I also like to include a magnifying glass.


Saws are quieter, lighter, and safer than chopping tools. In fact, saw blades are so light that most survivalists carry both a chopping tool and one or more saws blades.

I covered which saw blades I find most useful in the article on the small tool kit, but bone saws are useful for quartering and butchering big game, wood saws are great at cutting deadfall trap triggers, and metal saws are useful for destructive entry if you run into a padlock that you can’t pick or bypass in a reasonable amount of time.


I carry a trowel for cat holes, working with coals, removing rocks from my bed, and digging roots and tubers so I don’t have to make digging sticks. I also carry a snow shovel in winter, which is useful in the north and areas with high mountains.

Repair Kit

A repair kit is not a tool, but it may contain tools. An individual repair kit can be as simple as a small tool kit, sewing kit, duct tape, and wire.

A group tool kit should be able repair and maintain tools, packs, shelter poles, firearms, fabric, footwear, leather goods, sleeping pads, eyeglasses, zippers, buckles, and so on.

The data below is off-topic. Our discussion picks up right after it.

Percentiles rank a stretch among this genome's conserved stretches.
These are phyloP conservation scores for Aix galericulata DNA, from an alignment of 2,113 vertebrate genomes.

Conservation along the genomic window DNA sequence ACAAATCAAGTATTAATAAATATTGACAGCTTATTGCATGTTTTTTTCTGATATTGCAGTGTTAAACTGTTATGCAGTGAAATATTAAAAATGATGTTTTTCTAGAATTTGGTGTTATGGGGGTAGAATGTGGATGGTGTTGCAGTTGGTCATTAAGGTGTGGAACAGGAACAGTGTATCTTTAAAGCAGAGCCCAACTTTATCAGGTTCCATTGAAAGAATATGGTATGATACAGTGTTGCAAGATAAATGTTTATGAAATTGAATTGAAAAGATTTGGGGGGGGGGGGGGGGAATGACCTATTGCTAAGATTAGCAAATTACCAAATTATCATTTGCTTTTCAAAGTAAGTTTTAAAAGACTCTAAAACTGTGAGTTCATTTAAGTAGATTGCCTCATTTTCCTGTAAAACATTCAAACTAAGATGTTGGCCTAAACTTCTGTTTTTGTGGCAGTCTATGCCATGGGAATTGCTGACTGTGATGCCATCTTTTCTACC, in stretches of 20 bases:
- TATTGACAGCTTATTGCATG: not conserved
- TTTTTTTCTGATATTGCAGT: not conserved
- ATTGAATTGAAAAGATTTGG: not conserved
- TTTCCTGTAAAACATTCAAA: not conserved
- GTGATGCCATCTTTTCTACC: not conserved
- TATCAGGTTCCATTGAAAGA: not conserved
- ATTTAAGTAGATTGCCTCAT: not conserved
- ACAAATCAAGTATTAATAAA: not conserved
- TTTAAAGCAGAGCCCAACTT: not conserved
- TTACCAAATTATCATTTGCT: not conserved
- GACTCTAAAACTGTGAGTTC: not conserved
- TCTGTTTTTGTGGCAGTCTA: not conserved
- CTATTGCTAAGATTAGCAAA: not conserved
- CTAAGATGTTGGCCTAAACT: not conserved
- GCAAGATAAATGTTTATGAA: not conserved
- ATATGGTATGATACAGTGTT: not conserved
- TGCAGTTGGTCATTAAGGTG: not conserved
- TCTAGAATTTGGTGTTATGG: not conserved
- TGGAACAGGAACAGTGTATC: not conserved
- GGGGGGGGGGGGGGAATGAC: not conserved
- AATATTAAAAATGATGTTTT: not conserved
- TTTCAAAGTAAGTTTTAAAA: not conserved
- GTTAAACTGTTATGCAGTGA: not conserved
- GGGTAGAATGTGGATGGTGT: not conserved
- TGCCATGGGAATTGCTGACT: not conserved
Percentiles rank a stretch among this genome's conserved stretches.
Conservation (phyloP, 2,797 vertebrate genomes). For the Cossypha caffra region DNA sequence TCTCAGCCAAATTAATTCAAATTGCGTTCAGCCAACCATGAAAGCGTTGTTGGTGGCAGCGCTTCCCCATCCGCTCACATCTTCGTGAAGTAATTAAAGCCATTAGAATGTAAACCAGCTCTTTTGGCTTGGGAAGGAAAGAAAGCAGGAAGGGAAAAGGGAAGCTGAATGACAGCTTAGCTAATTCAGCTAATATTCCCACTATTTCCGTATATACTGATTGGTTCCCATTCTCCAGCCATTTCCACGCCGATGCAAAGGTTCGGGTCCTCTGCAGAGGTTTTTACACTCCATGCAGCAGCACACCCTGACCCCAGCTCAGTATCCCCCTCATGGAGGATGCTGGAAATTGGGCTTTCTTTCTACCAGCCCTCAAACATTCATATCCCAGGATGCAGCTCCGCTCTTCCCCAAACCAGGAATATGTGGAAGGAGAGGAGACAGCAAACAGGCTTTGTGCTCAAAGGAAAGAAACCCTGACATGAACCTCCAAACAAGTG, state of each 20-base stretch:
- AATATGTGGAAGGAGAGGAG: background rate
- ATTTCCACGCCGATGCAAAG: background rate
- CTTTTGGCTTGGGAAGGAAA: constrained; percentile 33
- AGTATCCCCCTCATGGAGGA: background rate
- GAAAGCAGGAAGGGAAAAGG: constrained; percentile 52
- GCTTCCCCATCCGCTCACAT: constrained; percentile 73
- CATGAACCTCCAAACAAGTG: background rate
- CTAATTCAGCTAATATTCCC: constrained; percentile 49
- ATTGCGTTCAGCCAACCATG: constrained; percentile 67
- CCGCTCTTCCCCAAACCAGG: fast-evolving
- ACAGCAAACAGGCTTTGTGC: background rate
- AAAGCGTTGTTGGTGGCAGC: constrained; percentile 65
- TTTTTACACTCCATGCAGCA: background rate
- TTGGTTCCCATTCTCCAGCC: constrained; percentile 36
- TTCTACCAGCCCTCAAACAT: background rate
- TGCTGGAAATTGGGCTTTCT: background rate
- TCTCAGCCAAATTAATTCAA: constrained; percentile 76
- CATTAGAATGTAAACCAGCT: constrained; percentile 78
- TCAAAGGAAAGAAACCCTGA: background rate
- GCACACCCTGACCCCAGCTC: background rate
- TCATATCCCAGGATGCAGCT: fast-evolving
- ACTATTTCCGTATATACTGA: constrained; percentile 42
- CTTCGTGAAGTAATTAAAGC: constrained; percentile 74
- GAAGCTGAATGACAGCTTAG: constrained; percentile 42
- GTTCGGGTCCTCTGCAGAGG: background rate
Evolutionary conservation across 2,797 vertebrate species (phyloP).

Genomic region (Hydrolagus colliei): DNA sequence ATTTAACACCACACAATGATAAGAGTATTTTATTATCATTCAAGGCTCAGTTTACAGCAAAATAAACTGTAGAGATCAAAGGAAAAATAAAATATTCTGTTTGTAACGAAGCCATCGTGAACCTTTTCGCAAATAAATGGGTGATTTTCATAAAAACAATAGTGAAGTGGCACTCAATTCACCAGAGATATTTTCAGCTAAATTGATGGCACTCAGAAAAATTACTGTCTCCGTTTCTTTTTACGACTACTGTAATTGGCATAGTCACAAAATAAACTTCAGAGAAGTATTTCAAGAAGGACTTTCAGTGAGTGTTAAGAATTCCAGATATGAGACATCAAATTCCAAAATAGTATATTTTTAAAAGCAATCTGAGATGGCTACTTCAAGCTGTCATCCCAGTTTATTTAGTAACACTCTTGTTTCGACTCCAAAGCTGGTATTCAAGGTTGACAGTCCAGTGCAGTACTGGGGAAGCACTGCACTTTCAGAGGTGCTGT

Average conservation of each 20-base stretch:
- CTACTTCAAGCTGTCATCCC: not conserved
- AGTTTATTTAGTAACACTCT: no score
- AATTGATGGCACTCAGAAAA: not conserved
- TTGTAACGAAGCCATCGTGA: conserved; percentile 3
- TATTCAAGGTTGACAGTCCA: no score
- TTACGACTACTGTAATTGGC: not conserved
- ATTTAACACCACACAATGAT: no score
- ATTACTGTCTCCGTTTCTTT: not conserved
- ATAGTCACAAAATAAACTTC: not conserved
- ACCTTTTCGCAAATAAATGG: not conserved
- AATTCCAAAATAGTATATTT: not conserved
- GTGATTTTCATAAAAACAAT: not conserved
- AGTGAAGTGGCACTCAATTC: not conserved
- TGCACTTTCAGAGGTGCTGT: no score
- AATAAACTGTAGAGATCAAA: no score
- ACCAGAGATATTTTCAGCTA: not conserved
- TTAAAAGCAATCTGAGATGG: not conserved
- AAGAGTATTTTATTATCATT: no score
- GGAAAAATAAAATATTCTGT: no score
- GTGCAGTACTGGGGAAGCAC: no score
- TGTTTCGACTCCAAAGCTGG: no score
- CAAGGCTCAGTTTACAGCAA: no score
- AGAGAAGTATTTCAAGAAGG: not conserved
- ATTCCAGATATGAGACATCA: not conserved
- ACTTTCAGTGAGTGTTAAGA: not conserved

This is probably a good segue into individual tools vs group tools.

Group vs Individual Tools

Traveling alone versus in a group should affect tool selection.

In a group, each individual who is responsible enough, should carry their own fixed blade knife and perhaps a small multitool or Swiss Army knife, but group tools can be distributed amongst the group. For example, a group of 8 people doesn’t need 8 axes, 8 flat files, 8 sharpening pucks, 8 shovels, and so on. I’m sure you can imagine how much extra weight the group would carry if they didn’t plan as a group. They only need one, maybe two of those tools. Most of the time they are just going to be dead weight in people’s packs.

Personal survival gear changes with different environments. In a jungle, each person should carry a machete because it would be difficult to survive without it. In forested regions of Canada or Alaska, each person might carry a light axe for the same reason and in extreme cold weather, each person should have some type of snow shovel. So, there are exceptions, but a group can generally save themselves carrying a lot of extra weight.